Study: R.I. earns high grade for traffic safety

RHODE ISLAND was one of five states to receive a green grade in the Advocates for Highway and Auto Safety’s 2023 Roadmap to Safety report released Tuesday. 

PROVIDENCE – Rhode Island is one of five states to receive a “green,” or good grade in the Advocates for Highway and Auto Safety’s 2023 Roadmap to Safety report released Tuesday. 

The 20th edition of the annual report details 16 optimal traffic safety countermeasures and additional proven solutions to reduce crashes, injuries and deaths in each state and Washington, D.C. 

Each state was graded green for good, yellow for caution and red for danger, based on their progress toward enacting optimal traffic safety laws. The report also identified opportunities for state legislatures to close gaps in laws addressing drunk driving, distracted driving, teen driving, seat belt and child safety seat use, motorcycle helmet use and new this year – automated speed enforcement. 

Louisiana, Maryland, Oregon, and Washington also earned green ratings for showing advancement toward adopting all of the group’s recommended optimal laws: occupant protection, child passenger safety, teen driving, GDL programs, impaired driving, distracted driving and automated enforcement to curb speed.  

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Thirty six states: Alabama, Alaska, Arizona, Arkansas, California, Colorado, Connecticut, Delaware, Georgia, Hawaii, Idaho, Illinois, Indiana, Kansas, Kentucky, Maine, Minnesota, Mississippi, Nevada, New Hampshire, New Jersey, New Mexico, New York, North Carolina, Ohio, Oklahoma, Pennsylvania, South Carolina, Tennessee, Texas, Utah, Vermont, Virginia, and Wisconsin, received a yellow rating, indicating improvement is needed because of gaps in the group’s recommended optimal laws. 

Nine states: Florida, Massachusetts, Michigan, Missouri, Montana, Nebraska, North Dakota, South Dakota and Wyoming received a red rating, indicating these states are dangerously behind in adoption of the group’s recommended optimal laws. 

Rhode Island also earned a green rating for its adopted highway laws: primary enforcement front seat belt law, primary enforcement rear seat belt law, rear facing through age 2 or older law, booster seat law, all-offender ignition interlocks, open container law, all-driver text messaging restriction, GDL cellphone restriction, permits automated enforcement by law and automated enforcement in use. In its report, the group recommended highway laws needed in the Ocean State, including an all-rider motorcycle helmet law, rear seat through age 12 Law, minimum ages for learner’s permit and licensing, 70 hours of supervised driving provision, nighttime driving restriction provision and passenger restriction provision.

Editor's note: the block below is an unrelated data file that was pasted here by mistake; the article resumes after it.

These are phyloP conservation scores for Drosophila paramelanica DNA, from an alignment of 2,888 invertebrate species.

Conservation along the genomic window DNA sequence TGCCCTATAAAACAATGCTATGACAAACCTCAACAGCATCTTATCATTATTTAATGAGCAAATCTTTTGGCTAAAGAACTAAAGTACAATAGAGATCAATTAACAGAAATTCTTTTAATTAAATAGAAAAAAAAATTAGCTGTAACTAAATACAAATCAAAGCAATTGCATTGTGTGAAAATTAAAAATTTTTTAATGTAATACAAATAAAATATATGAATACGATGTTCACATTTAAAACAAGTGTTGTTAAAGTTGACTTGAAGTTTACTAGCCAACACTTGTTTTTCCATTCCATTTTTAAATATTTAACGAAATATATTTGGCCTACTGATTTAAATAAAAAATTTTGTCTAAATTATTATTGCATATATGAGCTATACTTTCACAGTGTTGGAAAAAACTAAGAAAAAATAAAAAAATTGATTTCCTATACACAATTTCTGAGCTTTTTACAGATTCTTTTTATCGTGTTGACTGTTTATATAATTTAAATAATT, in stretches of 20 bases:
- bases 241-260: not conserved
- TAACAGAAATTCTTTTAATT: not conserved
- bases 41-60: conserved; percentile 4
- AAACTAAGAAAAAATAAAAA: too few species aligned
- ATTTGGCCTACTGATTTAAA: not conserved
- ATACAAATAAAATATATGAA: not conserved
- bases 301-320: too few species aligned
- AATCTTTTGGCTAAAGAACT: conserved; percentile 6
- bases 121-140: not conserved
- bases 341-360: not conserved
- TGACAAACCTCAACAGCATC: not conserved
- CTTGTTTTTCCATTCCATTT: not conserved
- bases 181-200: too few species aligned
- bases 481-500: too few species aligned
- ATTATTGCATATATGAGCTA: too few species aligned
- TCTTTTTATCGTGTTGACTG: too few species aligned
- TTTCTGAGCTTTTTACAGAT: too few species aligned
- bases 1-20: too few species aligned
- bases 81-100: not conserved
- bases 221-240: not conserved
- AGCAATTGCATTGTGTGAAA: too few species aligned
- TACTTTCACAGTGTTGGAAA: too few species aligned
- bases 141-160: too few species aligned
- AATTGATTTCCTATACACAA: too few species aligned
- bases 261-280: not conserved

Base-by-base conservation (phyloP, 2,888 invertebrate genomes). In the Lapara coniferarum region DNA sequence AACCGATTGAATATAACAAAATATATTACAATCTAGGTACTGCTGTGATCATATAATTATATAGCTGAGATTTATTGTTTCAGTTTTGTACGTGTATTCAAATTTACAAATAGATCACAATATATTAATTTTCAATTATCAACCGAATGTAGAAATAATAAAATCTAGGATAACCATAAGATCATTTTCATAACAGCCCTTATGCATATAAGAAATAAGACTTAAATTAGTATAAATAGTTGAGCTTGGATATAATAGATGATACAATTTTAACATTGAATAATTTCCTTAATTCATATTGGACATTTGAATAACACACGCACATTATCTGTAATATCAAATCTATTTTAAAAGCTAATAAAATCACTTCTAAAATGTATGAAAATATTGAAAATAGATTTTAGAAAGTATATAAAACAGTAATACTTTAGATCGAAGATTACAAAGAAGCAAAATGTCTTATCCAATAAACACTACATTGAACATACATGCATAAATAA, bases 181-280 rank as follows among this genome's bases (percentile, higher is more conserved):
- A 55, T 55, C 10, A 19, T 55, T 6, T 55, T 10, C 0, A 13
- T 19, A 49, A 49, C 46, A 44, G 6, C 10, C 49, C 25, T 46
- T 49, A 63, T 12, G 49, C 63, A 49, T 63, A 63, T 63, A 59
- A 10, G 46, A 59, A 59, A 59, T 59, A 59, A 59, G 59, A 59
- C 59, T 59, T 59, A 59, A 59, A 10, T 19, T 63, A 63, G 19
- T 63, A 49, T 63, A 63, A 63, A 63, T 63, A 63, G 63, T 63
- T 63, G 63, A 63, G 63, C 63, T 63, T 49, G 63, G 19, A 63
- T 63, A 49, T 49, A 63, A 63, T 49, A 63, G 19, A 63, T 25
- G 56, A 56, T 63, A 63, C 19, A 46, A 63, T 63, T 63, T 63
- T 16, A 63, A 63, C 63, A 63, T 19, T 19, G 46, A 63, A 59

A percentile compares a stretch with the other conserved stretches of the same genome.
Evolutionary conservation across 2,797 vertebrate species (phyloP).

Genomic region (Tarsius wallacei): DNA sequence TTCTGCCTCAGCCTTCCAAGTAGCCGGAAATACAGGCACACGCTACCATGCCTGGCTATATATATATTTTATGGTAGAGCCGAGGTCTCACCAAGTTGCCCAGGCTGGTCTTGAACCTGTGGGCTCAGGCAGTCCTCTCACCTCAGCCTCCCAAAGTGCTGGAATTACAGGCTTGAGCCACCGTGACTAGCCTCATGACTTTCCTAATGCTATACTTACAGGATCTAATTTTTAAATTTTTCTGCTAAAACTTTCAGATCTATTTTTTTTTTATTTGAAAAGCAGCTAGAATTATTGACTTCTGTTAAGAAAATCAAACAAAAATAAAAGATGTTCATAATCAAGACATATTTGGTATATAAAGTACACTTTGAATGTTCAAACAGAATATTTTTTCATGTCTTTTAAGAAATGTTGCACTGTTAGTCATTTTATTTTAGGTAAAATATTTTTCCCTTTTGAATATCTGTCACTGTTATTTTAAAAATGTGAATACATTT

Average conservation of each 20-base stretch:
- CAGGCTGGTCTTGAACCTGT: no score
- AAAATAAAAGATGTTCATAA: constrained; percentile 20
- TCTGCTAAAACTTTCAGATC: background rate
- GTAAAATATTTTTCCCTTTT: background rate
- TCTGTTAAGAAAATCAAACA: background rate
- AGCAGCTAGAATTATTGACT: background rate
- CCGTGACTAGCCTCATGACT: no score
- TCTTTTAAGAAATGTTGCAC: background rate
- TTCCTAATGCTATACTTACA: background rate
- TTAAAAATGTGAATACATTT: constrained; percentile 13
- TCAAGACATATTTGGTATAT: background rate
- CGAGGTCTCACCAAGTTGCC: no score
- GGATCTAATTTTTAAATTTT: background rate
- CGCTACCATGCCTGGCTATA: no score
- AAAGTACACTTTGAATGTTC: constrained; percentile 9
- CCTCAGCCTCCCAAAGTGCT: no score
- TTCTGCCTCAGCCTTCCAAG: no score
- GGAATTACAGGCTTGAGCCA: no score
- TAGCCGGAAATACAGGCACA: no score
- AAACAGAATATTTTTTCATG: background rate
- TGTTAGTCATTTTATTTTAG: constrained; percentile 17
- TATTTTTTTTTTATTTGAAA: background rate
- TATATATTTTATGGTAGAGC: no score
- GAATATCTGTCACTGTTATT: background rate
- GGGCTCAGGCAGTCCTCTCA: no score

Data also showed Rhode Island had a 10-year fatality total of 610, including 67 fatalities in 2021 and $2 billion in annual cost due to motor vehicle crashes. 

Massachusetts was listed in the red danger zone for its adoption of highway laws. The group lauded the Bay State for its all-rider motorcycle helmet law, rear seat through age 12 Law, minimum ages for learner’s permit and licensing, 70 hours of supervised driving provision, nighttime driving restriction provision and passenger restriction provision. However, it recommended that state add primary enforcement front seat belt law, primary enforcement rear seat belt law, rear facing through age 2 or older law, rear seat through age 12 law, minimum ages for learner’s permit and licensing, 70 hours of supervised driving provision, nighttime driving restriction provision, passenger restriction provision, all-offender ignition interlocks, permits automated enforcement by law and automated enforcement in use highway laws. 

Data also showed Massachusetts had a 10-year fatality total of 3,611, including 413 fatalities in 2021 and $7.5 billion in annual cost due to motor vehicle crashes. 

Across the nation, the report found based on the safety recommendations, states need to adopt 494 countermeasures:  

  • 16 states need an optimal primary enforcement seat belt law for front seat passengers.
  • 30 states need an optimal primary enforcement seat belt law for rear seat passengers.
  • 32 states need an optimal all-rider motorcycle helmet law.
  • 32 states need a rear facing through age 2 or older child passenger safety law.
  • 33 states and Washington, D.C., need an optimal booster seat law.
  • 48 states and Washington, D.C., need an optimal rear seat through age 12 law.
  • 192 GDL laws need to be adopted to ensure the safety of novice drivers, no state meets. all the criteria recommended in this report.
  • 27 critical impaired driving laws are needed in 26 states.
  • 4 states need an optimal all-driver text messaging restriction.
  • 19 states need a GDL cellphone restriction.
  • 27 states need to permit automated enforcement by law.
  • 32 states do not have automated enforcement in use.

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